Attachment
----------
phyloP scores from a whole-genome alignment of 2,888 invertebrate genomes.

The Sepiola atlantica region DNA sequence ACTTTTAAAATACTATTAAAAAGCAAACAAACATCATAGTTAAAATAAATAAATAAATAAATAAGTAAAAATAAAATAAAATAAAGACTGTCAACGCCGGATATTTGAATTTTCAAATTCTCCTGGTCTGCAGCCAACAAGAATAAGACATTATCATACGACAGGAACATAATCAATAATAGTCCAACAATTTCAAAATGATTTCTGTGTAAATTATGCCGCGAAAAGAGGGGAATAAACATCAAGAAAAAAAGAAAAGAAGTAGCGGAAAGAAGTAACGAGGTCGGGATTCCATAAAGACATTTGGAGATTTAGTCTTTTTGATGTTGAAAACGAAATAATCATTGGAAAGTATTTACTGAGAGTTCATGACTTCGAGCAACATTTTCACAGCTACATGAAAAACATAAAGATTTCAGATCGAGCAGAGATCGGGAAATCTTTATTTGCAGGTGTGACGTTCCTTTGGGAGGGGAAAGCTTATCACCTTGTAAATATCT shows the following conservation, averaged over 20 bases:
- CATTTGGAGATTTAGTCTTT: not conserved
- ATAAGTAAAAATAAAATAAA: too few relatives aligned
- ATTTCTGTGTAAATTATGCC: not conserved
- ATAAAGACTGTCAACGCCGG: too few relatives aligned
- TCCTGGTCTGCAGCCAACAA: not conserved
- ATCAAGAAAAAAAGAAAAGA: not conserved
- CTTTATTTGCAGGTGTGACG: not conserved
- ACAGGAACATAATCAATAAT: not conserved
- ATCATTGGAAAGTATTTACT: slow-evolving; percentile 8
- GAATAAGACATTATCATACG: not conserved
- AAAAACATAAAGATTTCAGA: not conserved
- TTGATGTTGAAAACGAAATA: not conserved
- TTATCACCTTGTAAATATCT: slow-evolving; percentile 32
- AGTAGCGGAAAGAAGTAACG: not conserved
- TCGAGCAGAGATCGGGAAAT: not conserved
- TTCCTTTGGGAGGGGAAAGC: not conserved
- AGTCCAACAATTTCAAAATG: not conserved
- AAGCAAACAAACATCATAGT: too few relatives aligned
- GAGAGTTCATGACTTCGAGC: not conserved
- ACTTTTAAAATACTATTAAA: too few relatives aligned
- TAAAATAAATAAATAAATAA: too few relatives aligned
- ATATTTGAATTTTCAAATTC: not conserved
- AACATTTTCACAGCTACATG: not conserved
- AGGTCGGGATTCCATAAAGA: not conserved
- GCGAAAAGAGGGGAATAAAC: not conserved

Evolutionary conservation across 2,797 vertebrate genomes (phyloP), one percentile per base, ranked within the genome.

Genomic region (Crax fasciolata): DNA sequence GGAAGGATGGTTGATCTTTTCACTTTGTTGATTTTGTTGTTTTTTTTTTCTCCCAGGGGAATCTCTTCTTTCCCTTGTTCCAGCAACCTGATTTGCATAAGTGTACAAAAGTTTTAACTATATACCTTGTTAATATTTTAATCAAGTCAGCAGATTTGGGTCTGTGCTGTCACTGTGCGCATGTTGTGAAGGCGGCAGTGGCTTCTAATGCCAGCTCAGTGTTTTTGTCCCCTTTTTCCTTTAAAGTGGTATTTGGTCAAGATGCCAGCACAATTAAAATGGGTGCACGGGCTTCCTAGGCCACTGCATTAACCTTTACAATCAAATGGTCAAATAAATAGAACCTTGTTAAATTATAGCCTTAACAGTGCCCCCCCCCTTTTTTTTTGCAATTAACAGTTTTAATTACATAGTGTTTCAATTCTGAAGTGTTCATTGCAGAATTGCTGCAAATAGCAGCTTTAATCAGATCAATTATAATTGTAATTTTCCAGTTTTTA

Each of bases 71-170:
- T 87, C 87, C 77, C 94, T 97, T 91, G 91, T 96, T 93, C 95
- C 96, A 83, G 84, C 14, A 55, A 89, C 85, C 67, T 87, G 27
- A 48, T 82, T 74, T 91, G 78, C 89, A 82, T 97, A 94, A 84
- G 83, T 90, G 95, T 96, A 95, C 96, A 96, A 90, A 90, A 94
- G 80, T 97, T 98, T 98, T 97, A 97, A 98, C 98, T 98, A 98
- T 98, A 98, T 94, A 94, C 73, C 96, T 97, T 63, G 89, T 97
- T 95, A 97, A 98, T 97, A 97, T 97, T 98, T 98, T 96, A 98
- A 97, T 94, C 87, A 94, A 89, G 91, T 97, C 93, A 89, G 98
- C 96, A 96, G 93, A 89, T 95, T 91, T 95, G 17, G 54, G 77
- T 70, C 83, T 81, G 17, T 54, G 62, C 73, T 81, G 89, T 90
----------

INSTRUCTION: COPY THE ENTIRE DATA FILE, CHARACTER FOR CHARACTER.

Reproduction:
phyloP scores from a whole-genome alignment of 2,888 invertebrate genomes.

The Sepiola atlantica region DNA sequence ACTTTTAAAATACTATTAAAAAGCAAACAAACATCATAGTTAAAATAAATAAATAAATAAATAAGTAAAAATAAAATAAAATAAAGACTGTCAACGCCGGATATTTGAATTTTCAAATTCTCCTGGTCTGCAGCCAACAAGAATAAGACATTATCATACGACAGGAACATAATCAATAATAGTCCAACAATTTCAAAATGATTTCTGTGTAAATTATGCCGCGAAAAGAGGGGAATAAACATCAAGAAAAAAAGAAAAGAAGTAGCGGAAAGAAGTAACGAGGTCGGGATTCCATAAAGACATTTGGAGATTTAGTCTTTTTGATGTTGAAAACGAAATAATCATTGGAAAGTATTTACTGAGAGTTCATGACTTCGAGCAACATTTTCACAGCTACATGAAAAACATAAAGATTTCAGATCGAGCAGAGATCGGGAAATCTTTATTTGCAGGTGTGACGTTCCTTTGGGAGGGGAAAGCTTATCACCTTGTAAATATCT shows the following conservation, averaged over 20 bases:
- CATTTGGAGATTTAGTCTTT: not conserved
- ATAAGTAAAAATAAAATAAA: too few relatives aligned
- ATTTCTGTGTAAATTATGCC: not conserved
- ATAAAGACTGTCAACGCCGG: too few relatives aligned
- TCCTGGTCTGCAGCCAACAA: not conserved
- ATCAAGAAAAAAAGAAAAGA: not conserved
- CTTTATTTGCAGGTGTGACG: not conserved
- ACAGGAACATAATCAATAAT: not conserved
- ATCATTGGAAAGTATTTACT: slow-evolving; percentile 8
- GAATAAGACATTATCATACG: not conserved
- AAAAACATAAAGATTTCAGA: not conserved
- TTGATGTTGAAAACGAAATA: not conserved
- TTATCACCTTGTAAATATCT: slow-evolving; percentile 32
- AGTAGCGGAAAGAAGTAACG: not conserved
- TCGAGCAGAGATCGGGAAAT: not conserved
- TTCCTTTGGGAGGGGAAAGC: not conserved
- AGTCCAACAATTTCAAAATG: not conserved
- AAGCAAACAAACATCATAGT: too few relatives aligned
- GAGAGTTCATGACTTCGAGC: not conserved
- ACTTTTAAAATACTATTAAA: too few relatives aligned
- TAAAATAAATAAATAAATAA: too few relatives aligned
- ATATTTGAATTTTCAAATTC: not conserved
- AACATTTTCACAGCTACATG: not conserved
- AGGTCGGGATTCCATAAAGA: not conserved
- GCGAAAAGAGGGGAATAAAC: not conserved

Evolutionary conservation across 2,797 vertebrate genomes (phyloP), one percentile per base, ranked within the genome.

Genomic region (Crax fasciolata): DNA sequence GGAAGGATGGTTGATCTTTTCACTTTGTTGATTTTGTTGTTTTTTTTTTCTCCCAGGGGAATCTCTTCTTTCCCTTGTTCCAGCAACCTGATTTGCATAAGTGTACAAAAGTTTTAACTATATACCTTGTTAATATTTTAATCAAGTCAGCAGATTTGGGTCTGTGCTGTCACTGTGCGCATGTTGTGAAGGCGGCAGTGGCTTCTAATGCCAGCTCAGTGTTTTTGTCCCCTTTTTCCTTTAAAGTGGTATTTGGTCAAGATGCCAGCACAATTAAAATGGGTGCACGGGCTTCCTAGGCCACTGCATTAACCTTTACAATCAAATGGTCAAATAAATAGAACCTTGTTAAATTATAGCCTTAACAGTGCCCCCCCCCTTTTTTTTTGCAATTAACAGTTTTAATTACATAGTGTTTCAATTCTGAAGTGTTCATTGCAGAATTGCTGCAAATAGCAGCTTTAATCAGATCAATTATAATTGTAATTTTCCAGTTTTTA

Each of bases 71-170:
- T 87, C 87, C 77, C 94, T 97, T 91, G 91, T 96, T 93, C 95
- C 96, A 83, G 84, C 14, A 55, A 89, C 85, C 67, T 87, G 27
- A 48, T 82, T 74, T 91, G 78, C 89, A 82, T 97, A 94, A 84
- G 83, T 90, G 95, T 96, A 95, C 96, A 96, A 90, A 90, A 94
- G 80, T 97, T 98, T 98, T 97, A 97, A 98, C 98, T 98, A 98
- T 98, A 98, T 94, A 94, C 73, C 96, T 97, T 63, G 89, T 97
- T 95, A 97, A 98, T 97, A 97, T 97, T 98, T 98, T 96, A 98
- A 97, T 94, C 87, A 94, A 89, G 91, T 97, C 93, A 89, G 98
- C 96, A 96, G 93, A 89, T 95, T 91, T 95, G 17, G 54, G 77
- T 70, C 83, T 81, G 17, T 54, G 62, C 73, T 81, G 89, T 90